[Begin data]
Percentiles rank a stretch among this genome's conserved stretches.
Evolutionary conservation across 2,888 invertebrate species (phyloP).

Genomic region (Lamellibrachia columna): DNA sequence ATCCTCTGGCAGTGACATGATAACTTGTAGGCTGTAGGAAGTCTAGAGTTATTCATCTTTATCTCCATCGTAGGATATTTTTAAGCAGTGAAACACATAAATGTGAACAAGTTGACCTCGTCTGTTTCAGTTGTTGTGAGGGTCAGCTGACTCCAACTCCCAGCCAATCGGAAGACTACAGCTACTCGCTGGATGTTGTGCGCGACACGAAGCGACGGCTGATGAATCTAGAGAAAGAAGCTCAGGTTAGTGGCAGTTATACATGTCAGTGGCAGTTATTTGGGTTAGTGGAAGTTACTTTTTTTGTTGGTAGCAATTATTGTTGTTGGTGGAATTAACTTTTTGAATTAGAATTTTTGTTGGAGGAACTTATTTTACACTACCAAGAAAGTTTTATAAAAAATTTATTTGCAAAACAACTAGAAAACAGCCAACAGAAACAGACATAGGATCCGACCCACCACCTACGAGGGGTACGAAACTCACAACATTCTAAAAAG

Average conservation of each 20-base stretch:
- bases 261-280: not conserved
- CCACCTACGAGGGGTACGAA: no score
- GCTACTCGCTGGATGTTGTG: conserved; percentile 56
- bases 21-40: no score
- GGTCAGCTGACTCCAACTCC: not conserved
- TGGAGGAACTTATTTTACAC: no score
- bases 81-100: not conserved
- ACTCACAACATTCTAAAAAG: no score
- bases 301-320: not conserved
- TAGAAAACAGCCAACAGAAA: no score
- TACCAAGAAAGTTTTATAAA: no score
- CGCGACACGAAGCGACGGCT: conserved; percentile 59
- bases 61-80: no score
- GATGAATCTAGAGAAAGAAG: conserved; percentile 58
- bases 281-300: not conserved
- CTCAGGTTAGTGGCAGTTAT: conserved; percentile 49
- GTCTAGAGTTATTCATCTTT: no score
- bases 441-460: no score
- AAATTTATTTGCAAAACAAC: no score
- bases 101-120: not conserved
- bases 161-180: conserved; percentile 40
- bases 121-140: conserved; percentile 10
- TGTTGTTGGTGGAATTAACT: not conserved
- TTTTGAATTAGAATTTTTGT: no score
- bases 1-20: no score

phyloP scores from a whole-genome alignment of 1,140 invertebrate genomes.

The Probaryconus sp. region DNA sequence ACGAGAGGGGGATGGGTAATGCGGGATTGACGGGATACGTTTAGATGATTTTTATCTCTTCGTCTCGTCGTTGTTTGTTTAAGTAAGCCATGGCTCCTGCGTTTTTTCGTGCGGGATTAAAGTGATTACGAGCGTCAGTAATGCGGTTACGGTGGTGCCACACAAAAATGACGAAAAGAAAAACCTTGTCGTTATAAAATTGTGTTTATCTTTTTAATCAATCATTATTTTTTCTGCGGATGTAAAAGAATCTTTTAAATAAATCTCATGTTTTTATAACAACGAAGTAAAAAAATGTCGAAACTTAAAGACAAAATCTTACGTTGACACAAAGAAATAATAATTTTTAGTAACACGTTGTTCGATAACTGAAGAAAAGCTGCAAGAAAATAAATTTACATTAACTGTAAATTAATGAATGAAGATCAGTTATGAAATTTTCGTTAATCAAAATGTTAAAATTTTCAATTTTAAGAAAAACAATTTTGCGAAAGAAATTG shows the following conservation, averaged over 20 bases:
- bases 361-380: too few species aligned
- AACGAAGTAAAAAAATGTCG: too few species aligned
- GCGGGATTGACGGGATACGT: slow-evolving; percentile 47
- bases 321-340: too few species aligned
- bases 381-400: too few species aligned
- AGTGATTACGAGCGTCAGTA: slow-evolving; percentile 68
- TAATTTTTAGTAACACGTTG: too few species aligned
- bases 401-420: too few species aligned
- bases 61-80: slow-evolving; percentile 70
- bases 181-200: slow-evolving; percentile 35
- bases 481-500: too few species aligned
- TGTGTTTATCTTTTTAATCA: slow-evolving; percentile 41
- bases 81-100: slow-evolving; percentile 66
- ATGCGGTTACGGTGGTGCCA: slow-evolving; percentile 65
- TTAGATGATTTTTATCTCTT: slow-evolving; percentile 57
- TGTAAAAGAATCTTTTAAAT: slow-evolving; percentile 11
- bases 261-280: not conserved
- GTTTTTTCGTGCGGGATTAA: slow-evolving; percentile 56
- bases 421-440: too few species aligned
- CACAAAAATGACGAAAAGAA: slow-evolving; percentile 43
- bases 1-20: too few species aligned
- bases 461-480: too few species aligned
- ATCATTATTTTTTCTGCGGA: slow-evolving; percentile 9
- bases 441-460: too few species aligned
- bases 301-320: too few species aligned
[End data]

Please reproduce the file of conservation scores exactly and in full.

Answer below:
Percentiles rank a stretch among this genome's conserved stretches.
Evolutionary conservation across 2,888 invertebrate species (phyloP).

Genomic region (Lamellibrachia columna): DNA sequence ATCCTCTGGCAGTGACATGATAACTTGTAGGCTGTAGGAAGTCTAGAGTTATTCATCTTTATCTCCATCGTAGGATATTTTTAAGCAGTGAAACACATAAATGTGAACAAGTTGACCTCGTCTGTTTCAGTTGTTGTGAGGGTCAGCTGACTCCAACTCCCAGCCAATCGGAAGACTACAGCTACTCGCTGGATGTTGTGCGCGACACGAAGCGACGGCTGATGAATCTAGAGAAAGAAGCTCAGGTTAGTGGCAGTTATACATGTCAGTGGCAGTTATTTGGGTTAGTGGAAGTTACTTTTTTTGTTGGTAGCAATTATTGTTGTTGGTGGAATTAACTTTTTGAATTAGAATTTTTGTTGGAGGAACTTATTTTACACTACCAAGAAAGTTTTATAAAAAATTTATTTGCAAAACAACTAGAAAACAGCCAACAGAAACAGACATAGGATCCGACCCACCACCTACGAGGGGTACGAAACTCACAACATTCTAAAAAG

Average conservation of each 20-base stretch:
- bases 261-280: not conserved
- CCACCTACGAGGGGTACGAA: no score
- GCTACTCGCTGGATGTTGTG: conserved; percentile 56
- bases 21-40: no score
- GGTCAGCTGACTCCAACTCC: not conserved
- TGGAGGAACTTATTTTACAC: no score
- bases 81-100: not conserved
- ACTCACAACATTCTAAAAAG: no score
- bases 301-320: not conserved
- TAGAAAACAGCCAACAGAAA: no score
- TACCAAGAAAGTTTTATAAA: no score
- CGCGACACGAAGCGACGGCT: conserved; percentile 59
- bases 61-80: no score
- GATGAATCTAGAGAAAGAAG: conserved; percentile 58
- bases 281-300: not conserved
- CTCAGGTTAGTGGCAGTTAT: conserved; percentile 49
- GTCTAGAGTTATTCATCTTT: no score
- bases 441-460: no score
- AAATTTATTTGCAAAACAAC: no score
- bases 101-120: not conserved
- bases 161-180: conserved; percentile 40
- bases 121-140: conserved; percentile 10
- TGTTGTTGGTGGAATTAACT: not conserved
- TTTTGAATTAGAATTTTTGT: no score
- bases 1-20: no score

phyloP scores from a whole-genome alignment of 1,140 invertebrate genomes.

The Probaryconus sp. region DNA sequence ACGAGAGGGGGATGGGTAATGCGGGATTGACGGGATACGTTTAGATGATTTTTATCTCTTCGTCTCGTCGTTGTTTGTTTAAGTAAGCCATGGCTCCTGCGTTTTTTCGTGCGGGATTAAAGTGATTACGAGCGTCAGTAATGCGGTTACGGTGGTGCCACACAAAAATGACGAAAAGAAAAACCTTGTCGTTATAAAATTGTGTTTATCTTTTTAATCAATCATTATTTTTTCTGCGGATGTAAAAGAATCTTTTAAATAAATCTCATGTTTTTATAACAACGAAGTAAAAAAATGTCGAAACTTAAAGACAAAATCTTACGTTGACACAAAGAAATAATAATTTTTAGTAACACGTTGTTCGATAACTGAAGAAAAGCTGCAAGAAAATAAATTTACATTAACTGTAAATTAATGAATGAAGATCAGTTATGAAATTTTCGTTAATCAAAATGTTAAAATTTTCAATTTTAAGAAAAACAATTTTGCGAAAGAAATTG shows the following conservation, averaged over 20 bases:
- bases 361-380: too few species aligned
- AACGAAGTAAAAAAATGTCG: too few species aligned
- GCGGGATTGACGGGATACGT: slow-evolving; percentile 47
- bases 321-340: too few species aligned
- bases 381-400: too few species aligned
- AGTGATTACGAGCGTCAGTA: slow-evolving; percentile 68
- TAATTTTTAGTAACACGTTG: too few species aligned
- bases 401-420: too few species aligned
- bases 61-80: slow-evolving; percentile 70
- bases 181-200: slow-evolving; percentile 35
- bases 481-500: too few species aligned
- TGTGTTTATCTTTTTAATCA: slow-evolving; percentile 41
- bases 81-100: slow-evolving; percentile 66
- ATGCGGTTACGGTGGTGCCA: slow-evolving; percentile 65
- TTAGATGATTTTTATCTCTT: slow-evolving; percentile 57
- TGTAAAAGAATCTTTTAAAT: slow-evolving; percentile 11
- bases 261-280: not conserved
- GTTTTTTCGTGCGGGATTAA: slow-evolving; percentile 56
- bases 421-440: too few species aligned
- CACAAAAATGACGAAAAGAA: slow-evolving; percentile 43
- bases 1-20: too few species aligned
- bases 461-480: too few species aligned
- ATCATTATTTTTTCTGCGGA: slow-evolving; percentile 9
- bases 441-460: too few species aligned
- bases 301-320: too few species aligned